65th session of the UN- Commission on the Status of Women
General Debate - Intervention of Belgium
Dear Mister Chair,
Ladies and gentlemen,
As the UN Secretary General recently said: gender equality is perhaps the world’s greatest human rights challenge. More than 25 years ago, we committed ourselves in Beijing to take bold steps to achieve this goal. Women’s unequal share of power and decision-making was 25 years ago already recognized as a critical area of concern. We undeniably realized some progress, but no country has yet achieved women’s full, equal, effective and meaningful participation.
Let us be honest. The goal is clear and realistic. Concrete and effective actions have to be taken:
First, women’s and girl’s empowerment and equal participation in decision-making requires the elimination of structural barriers, discriminatory laws and norms perpetuating gender stereotypes. No law, no tradition, no religion, no value, nor any custom or culture can ever justify gender discrimination. We need to step up, enforce non-discrimination laws and make sure that every woman and girl worldwide knows her rights and how to enforce them.
Also crucial in this regard is the fight against gender based violence, both offline and online. Gender based violence has dramatically increased during the pandemic. It is not only the worst violation of women’s human rights. It also prevents the equal participation of women and girls in society.
Belgium continues to combat all forms of gender-based violence with an integrated approach paying particular attention to vulnerable groups, including through the implementation of a National Action Plan. This plan is aligned with the Istanbul Convention of the Council of Europe, which sets legally binding standards to prevent violence, protect victims and ensure accountability for perpetrators. Let me recall that the Istanbul Convention is also open for ratification by non-members of the Council of Europe.
Today, I also wish to underline the importance of sexual and reproductive health and rights. This should not be a contentious subject. We are all committed to the goals of gender equality, equal participation and a life free of violence for women and girls. But those goals cannot be reached without giving to women the choice, without guaranteeing their sexual and reproductive health and rights. This includes effective access to information, to sexual and reproductive health services, to modern methods of contraception of choice and safe abortion and to comprehensive sexuality education for all.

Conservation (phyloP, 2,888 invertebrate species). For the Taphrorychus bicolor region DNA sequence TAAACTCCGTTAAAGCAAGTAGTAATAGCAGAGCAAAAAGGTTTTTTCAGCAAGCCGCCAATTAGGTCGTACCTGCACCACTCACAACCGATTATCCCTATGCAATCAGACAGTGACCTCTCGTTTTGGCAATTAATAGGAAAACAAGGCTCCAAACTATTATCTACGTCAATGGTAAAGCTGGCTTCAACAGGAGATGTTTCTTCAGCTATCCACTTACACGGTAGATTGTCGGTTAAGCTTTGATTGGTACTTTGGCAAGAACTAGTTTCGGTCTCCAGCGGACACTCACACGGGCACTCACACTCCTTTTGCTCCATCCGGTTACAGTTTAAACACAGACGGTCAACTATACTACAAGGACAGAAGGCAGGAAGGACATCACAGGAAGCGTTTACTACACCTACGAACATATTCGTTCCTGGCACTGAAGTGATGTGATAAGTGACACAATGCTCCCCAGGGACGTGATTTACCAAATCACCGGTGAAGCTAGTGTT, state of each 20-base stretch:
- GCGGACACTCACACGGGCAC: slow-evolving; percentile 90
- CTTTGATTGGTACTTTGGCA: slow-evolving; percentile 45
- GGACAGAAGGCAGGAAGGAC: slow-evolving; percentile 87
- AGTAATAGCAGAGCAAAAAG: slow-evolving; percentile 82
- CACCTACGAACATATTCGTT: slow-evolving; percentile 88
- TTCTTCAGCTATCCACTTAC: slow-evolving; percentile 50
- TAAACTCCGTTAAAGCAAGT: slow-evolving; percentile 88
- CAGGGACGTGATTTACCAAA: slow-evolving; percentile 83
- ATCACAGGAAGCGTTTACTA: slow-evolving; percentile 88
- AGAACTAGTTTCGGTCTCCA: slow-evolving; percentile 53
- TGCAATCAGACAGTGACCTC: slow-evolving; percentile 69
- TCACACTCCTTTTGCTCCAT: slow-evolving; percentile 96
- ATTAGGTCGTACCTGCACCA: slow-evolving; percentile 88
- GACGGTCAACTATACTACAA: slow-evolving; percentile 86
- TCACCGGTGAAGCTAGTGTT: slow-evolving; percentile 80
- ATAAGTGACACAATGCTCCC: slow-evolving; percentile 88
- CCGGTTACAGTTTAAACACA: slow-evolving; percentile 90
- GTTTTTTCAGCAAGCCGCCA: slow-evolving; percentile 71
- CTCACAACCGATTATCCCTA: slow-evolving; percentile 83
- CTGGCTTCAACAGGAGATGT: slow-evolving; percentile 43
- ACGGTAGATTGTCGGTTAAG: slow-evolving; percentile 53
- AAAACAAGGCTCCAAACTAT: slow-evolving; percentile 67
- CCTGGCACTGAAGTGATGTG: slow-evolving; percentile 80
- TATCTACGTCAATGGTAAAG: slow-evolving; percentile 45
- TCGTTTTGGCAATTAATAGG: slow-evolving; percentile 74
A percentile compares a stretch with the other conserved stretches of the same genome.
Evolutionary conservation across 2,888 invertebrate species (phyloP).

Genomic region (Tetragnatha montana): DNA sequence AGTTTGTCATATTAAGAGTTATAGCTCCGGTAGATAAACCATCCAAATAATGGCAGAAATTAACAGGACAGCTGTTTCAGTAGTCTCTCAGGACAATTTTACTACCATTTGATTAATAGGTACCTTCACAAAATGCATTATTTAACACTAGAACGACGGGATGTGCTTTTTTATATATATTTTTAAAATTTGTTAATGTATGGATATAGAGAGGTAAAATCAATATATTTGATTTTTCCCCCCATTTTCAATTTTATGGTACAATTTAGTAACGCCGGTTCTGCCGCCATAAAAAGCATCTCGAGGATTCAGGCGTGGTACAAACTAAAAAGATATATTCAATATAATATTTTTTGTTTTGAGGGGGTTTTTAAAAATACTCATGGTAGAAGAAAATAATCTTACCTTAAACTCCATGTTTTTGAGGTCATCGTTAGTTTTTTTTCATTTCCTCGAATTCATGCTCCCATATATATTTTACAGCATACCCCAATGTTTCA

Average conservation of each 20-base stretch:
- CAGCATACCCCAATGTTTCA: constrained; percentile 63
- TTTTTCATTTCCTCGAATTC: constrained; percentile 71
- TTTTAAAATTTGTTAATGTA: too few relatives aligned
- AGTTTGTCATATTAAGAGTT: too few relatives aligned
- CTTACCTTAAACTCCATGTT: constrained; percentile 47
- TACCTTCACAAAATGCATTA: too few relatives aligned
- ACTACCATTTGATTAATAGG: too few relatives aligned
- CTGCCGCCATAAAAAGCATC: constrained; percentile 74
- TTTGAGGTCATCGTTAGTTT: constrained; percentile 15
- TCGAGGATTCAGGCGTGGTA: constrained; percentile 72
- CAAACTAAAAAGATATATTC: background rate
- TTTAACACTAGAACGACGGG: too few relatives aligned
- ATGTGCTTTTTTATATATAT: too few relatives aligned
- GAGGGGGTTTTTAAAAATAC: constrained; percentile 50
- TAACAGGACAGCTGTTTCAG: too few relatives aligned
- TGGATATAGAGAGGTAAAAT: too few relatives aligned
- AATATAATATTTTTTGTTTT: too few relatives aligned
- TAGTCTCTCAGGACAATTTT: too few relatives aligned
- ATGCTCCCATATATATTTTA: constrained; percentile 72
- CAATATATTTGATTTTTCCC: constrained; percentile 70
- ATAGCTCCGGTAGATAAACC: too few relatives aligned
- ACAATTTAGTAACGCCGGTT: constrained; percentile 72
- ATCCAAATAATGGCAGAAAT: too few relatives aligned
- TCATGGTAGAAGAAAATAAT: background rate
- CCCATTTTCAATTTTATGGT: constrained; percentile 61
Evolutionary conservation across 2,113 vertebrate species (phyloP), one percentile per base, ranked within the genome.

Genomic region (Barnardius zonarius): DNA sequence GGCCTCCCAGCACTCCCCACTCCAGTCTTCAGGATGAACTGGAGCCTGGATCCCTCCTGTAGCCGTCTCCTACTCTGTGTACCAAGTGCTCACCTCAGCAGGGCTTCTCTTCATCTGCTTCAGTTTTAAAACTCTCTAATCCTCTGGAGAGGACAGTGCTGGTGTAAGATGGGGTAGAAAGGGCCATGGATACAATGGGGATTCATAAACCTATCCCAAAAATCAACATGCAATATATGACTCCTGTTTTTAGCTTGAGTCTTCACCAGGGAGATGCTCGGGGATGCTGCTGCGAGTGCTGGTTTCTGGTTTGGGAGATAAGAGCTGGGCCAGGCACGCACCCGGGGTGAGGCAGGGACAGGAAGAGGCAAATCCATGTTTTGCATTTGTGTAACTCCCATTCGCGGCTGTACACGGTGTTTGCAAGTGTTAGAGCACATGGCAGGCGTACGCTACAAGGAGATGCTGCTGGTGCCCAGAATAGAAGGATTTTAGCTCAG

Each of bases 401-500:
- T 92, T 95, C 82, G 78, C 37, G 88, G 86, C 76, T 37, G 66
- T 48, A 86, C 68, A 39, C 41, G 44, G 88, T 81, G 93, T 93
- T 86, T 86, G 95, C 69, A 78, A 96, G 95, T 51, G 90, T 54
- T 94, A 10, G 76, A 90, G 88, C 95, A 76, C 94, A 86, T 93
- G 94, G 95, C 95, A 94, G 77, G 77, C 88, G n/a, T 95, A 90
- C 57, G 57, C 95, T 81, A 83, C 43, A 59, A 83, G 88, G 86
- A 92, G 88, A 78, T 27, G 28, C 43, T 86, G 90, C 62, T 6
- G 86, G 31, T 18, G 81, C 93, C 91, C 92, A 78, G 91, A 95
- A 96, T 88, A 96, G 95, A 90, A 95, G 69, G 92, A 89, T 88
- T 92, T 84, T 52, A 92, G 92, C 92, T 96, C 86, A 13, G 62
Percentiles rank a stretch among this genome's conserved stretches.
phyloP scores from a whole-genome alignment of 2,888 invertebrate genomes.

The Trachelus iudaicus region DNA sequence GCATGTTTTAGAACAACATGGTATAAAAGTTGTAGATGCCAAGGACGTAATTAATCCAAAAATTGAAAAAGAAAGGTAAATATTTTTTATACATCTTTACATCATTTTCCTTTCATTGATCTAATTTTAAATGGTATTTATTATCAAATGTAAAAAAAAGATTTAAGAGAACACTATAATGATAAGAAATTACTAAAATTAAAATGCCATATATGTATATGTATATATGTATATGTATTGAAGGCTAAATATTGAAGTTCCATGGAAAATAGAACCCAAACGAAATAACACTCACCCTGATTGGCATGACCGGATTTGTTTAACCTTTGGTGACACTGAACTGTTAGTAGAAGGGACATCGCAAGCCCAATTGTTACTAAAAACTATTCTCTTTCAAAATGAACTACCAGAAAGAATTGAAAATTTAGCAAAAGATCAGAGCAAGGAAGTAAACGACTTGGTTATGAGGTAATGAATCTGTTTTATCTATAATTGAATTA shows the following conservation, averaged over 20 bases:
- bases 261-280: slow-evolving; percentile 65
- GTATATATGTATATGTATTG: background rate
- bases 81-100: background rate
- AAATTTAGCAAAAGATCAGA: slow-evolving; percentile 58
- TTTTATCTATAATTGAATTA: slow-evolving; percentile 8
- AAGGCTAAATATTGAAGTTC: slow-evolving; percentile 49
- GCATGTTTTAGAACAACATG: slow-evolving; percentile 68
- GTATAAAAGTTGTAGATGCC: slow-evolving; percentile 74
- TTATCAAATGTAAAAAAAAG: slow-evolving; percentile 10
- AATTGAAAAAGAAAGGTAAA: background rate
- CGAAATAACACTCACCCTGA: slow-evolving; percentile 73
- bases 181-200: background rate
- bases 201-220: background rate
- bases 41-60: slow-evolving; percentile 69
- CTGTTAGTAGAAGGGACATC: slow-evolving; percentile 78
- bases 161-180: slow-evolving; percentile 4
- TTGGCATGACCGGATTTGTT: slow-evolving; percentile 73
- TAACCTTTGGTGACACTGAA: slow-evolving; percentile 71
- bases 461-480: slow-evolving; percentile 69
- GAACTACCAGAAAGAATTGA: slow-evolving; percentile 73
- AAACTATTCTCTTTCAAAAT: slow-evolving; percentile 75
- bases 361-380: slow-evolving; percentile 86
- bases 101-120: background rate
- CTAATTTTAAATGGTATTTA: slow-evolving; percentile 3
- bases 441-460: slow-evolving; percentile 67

In addition, we cannot rely on women and girls to assume the care responsibilities and household tasks alone. We need to work towards the provision of quality, affordable, and accessible care services for children and other dependents. We need effective policies and public-awareness campaigns encouraging men and boys to fully participate in household and care tasks.
There are many more domains which require dedicated action, gender mainstreaming and gender budgeting and that I cannot develop further today: intersecting forms of discrimination, quality education, quota or target numbers, valuing employment mostly performed by women, the gender and pension pay gaps and the use of digitalization, technology and innovation to make a positive difference.
All those fields require knowledge and insight based on the collection and analysis of data disaggregated by sex and other characteristics.
It requires political will and dedication.
And it requires us to cooperate, take on challenges and overcome differences and resistance.
In this regard I would like to recognize and applaud the work and achievements of civil society organizations, women’s organizations and women human rights defenders. They play a vital role in furthering progress and deserve our recognition, support and protection.
Ladies and Gentlemen,
I am here to reaffirm Belgium’s commitment to transform words into concrete action.
We look forward to a successful CSW-session that can make a concrete difference in the lives of women and girls in all their diversity.